Bottom Line: Jessica Lange has matured from a gorgeous movie ingenue to a theater and screen character actress with extraordinary range who keeps surprising audiences with what she can make them feel.

Career Peaks: From the start, Lange impressed people even when she was in the clutches of the Dino De Laurentiis incarnation of “Kong Kong.” She followed that up with her performance as a sexy waitress who seduces Jack Nicholson on a kitchen table in Bob Rafelson’s “The Postman Always Rings Twice” (1981) and with a weighty dramatic role as the depressed »

- Anne Thompson

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‘Feud: Bette and Joan’: How Jessica Lange Made Conniving Joan Crawford Sympathetic — Career Watch

14 August 2017 12:30 PM, PDT | Thompson on Hollywood | See recent Thompson on Hollywood news »

Welcome to Career Watch, a vocational checkup of top actors and directors, and those who hope to get there. In this edition we take on Jessica Lange, who’s at the height of powers at age 68, revealing depths of emotion as fading Golden Age star Joan Crawford in FX’s mighty Emmy contender “Feud: Bette and Joan.”

Bottom Line: Jessica Lange has matured from a gorgeous movie ingenue to a theater and screen character actress with extraordinary range who keeps surprising audiences with what she can make them feel.

Career Peaks: From the start, Lange impressed people even when she was in the clutches of the Dino De Laurentiis incarnation of “Kong Kong.” She followed that up with her performance as a sexy waitress who seduces Jack Nicholson on a kitchen table in Bob Rafelson’s “The Postman Always Rings Twice” (1981) and with a weighty dramatic role as the depressed »

- Anne Thompson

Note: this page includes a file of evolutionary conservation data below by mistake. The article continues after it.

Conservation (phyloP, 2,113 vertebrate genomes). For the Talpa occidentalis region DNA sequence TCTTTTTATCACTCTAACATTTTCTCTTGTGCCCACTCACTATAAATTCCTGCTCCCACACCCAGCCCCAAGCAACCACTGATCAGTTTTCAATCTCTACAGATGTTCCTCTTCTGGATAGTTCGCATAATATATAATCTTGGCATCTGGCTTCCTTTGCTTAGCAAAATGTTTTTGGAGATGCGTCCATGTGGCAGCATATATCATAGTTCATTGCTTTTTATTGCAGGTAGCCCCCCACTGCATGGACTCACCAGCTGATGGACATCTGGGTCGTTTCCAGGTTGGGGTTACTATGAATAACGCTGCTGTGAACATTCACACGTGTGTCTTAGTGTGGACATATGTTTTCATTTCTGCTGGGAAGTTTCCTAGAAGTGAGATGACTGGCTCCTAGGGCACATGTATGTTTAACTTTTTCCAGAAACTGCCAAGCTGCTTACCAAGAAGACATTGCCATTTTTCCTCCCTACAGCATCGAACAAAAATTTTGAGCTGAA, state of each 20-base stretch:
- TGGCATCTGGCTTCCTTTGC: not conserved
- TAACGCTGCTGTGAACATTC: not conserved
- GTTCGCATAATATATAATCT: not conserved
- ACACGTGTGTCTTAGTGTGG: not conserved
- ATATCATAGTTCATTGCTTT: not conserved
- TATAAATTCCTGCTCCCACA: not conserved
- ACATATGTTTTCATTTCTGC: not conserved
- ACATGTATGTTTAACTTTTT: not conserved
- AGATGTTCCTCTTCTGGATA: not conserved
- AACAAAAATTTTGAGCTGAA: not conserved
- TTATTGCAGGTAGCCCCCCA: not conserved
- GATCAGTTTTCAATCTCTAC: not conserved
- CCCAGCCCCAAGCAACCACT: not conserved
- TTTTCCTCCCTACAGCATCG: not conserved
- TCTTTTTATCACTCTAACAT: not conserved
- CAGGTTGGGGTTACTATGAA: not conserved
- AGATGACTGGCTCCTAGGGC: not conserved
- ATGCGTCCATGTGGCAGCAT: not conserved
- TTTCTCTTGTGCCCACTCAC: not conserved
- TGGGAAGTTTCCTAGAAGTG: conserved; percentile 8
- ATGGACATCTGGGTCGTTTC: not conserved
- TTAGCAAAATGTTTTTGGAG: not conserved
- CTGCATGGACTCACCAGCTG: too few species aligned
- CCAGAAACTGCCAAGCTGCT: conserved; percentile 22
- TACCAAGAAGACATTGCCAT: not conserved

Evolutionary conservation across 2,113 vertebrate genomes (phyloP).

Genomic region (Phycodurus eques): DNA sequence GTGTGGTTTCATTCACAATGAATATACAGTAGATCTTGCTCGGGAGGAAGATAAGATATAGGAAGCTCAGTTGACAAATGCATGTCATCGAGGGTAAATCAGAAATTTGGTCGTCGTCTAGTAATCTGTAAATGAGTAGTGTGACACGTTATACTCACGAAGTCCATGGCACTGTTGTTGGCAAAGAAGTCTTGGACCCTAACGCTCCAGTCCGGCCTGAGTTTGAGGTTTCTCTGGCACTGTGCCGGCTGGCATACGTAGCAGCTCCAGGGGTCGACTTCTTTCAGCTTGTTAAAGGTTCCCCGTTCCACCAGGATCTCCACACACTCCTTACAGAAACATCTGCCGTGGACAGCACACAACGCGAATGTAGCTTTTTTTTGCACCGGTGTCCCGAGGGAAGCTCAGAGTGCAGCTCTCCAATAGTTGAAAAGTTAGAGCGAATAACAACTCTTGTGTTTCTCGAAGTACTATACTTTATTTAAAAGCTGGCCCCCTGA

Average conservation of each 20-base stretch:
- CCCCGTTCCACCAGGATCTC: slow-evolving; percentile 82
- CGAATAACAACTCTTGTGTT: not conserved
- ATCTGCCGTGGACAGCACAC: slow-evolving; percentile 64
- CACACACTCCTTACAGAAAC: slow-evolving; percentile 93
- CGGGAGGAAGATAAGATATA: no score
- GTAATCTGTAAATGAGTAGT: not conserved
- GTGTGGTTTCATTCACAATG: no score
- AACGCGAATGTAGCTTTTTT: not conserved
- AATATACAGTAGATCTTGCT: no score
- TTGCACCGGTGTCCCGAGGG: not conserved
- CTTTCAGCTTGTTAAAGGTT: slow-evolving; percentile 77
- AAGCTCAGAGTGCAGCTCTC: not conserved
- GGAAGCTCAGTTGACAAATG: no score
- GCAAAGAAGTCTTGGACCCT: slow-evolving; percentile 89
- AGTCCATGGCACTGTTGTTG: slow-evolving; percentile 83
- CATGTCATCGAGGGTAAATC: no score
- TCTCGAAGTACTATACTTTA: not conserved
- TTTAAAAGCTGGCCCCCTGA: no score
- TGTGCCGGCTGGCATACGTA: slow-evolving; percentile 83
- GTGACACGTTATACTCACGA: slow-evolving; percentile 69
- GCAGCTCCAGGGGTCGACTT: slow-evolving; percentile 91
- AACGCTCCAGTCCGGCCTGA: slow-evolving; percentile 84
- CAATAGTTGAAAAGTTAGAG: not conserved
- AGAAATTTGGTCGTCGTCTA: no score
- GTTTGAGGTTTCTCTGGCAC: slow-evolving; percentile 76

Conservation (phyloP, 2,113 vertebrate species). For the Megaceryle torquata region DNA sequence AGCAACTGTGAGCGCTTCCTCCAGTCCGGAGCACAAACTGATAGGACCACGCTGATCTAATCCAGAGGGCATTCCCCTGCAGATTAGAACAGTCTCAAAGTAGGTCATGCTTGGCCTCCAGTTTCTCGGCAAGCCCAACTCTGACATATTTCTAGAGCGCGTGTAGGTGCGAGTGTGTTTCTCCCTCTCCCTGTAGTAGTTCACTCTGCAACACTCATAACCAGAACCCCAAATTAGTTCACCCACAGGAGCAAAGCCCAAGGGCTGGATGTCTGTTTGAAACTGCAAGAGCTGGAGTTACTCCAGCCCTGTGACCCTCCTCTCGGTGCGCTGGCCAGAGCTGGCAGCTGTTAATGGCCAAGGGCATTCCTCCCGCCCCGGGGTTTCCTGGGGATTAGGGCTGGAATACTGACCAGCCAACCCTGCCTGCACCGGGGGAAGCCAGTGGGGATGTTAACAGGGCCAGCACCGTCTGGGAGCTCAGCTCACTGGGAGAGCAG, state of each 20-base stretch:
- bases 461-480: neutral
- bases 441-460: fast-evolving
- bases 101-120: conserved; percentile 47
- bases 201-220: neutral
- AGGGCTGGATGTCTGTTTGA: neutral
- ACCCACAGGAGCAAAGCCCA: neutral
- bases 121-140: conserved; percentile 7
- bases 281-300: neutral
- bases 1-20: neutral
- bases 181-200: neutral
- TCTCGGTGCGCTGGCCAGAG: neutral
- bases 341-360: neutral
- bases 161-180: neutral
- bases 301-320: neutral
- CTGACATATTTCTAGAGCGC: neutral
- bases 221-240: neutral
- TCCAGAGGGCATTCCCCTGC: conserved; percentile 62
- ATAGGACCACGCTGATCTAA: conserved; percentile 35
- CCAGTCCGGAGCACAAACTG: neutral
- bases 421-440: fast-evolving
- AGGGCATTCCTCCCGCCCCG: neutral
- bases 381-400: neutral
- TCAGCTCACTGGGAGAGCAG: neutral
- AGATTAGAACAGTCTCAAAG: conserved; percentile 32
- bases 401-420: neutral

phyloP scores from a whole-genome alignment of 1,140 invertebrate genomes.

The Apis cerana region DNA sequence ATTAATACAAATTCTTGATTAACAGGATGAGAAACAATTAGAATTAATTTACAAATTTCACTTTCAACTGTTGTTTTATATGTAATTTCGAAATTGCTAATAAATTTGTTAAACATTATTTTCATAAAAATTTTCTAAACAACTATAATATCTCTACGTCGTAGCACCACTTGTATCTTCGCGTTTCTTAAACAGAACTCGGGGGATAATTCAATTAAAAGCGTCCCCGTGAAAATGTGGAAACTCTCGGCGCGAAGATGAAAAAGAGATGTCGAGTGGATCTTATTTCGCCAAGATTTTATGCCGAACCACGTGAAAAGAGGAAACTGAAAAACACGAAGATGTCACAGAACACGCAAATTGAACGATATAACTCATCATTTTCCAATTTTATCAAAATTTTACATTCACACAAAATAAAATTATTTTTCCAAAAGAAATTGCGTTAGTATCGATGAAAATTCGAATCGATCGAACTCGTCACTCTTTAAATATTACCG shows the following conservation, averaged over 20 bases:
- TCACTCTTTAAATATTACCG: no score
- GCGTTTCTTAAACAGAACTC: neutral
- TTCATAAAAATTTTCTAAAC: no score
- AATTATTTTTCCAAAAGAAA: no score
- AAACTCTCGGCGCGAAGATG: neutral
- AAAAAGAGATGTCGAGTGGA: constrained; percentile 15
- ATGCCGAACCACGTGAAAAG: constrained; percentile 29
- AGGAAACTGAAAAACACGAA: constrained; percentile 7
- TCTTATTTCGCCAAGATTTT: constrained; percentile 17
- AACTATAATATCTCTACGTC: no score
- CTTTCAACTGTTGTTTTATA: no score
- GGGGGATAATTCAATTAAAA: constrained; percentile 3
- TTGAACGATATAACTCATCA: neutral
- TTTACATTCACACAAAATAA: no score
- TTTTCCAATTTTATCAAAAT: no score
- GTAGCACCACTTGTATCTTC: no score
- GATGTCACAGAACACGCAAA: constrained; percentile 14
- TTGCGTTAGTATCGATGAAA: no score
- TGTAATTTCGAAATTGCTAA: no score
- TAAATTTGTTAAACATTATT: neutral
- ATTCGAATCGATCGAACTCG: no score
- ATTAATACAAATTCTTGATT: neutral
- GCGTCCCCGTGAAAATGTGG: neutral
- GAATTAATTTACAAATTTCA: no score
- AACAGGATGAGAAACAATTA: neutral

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Emmy Awards: ‘Feud’ Star Jackie Hoffman Offers to Accept Winner’s Trophy (Watch)

14 August 2017 9:22 AM, PDT | Variety - TV News | See recent Variety - TV News news »

The Oscars episode of FX’s “Feud” may well be one of its best — depicting the behind-the-scenes shenanigans at the 1963 Academy Awards. Bette Davis (Susan Sarandon) was nominated for best actress for her work in “Whatever Happened to Baby Jane?” — but her co-star Joan Crawford (Jessica Lange) was famously snubbed. Crawford schemed to steal the spotlight from her longtime rival by offering to accept the award on the other nominees’ behalf, including Geraldine Page and Anne Bancroft, who ultimately won.

Feud’s” Emmy haul of 18 nominations includes one for Jackie Hoffman, who is up for an award for best supporting actress in a limited series for her work as the unforgettable Mamacita, Joan Crawford’s long-suffering, infinitely patient maid/sidekick — opposite castmate Judy Davis (who embodied Hedda Hopper), “Big Little Lies'” Laura Dern and Shailene Woodley, Regina King (“American Crime”), and Michelle Pfeiffer (“The Wizard of Lies”).

So when it comes to campaigning for the trophy »

- Debra Birnbaum

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‘Feud: Bette and Joan’ Emmy Fyc event: Susan Sarandon and Ryan Murphy advocate for more women behind camera

13 August 2017 11:00 AM, PDT | Gold Derby | See recent Gold Derby news »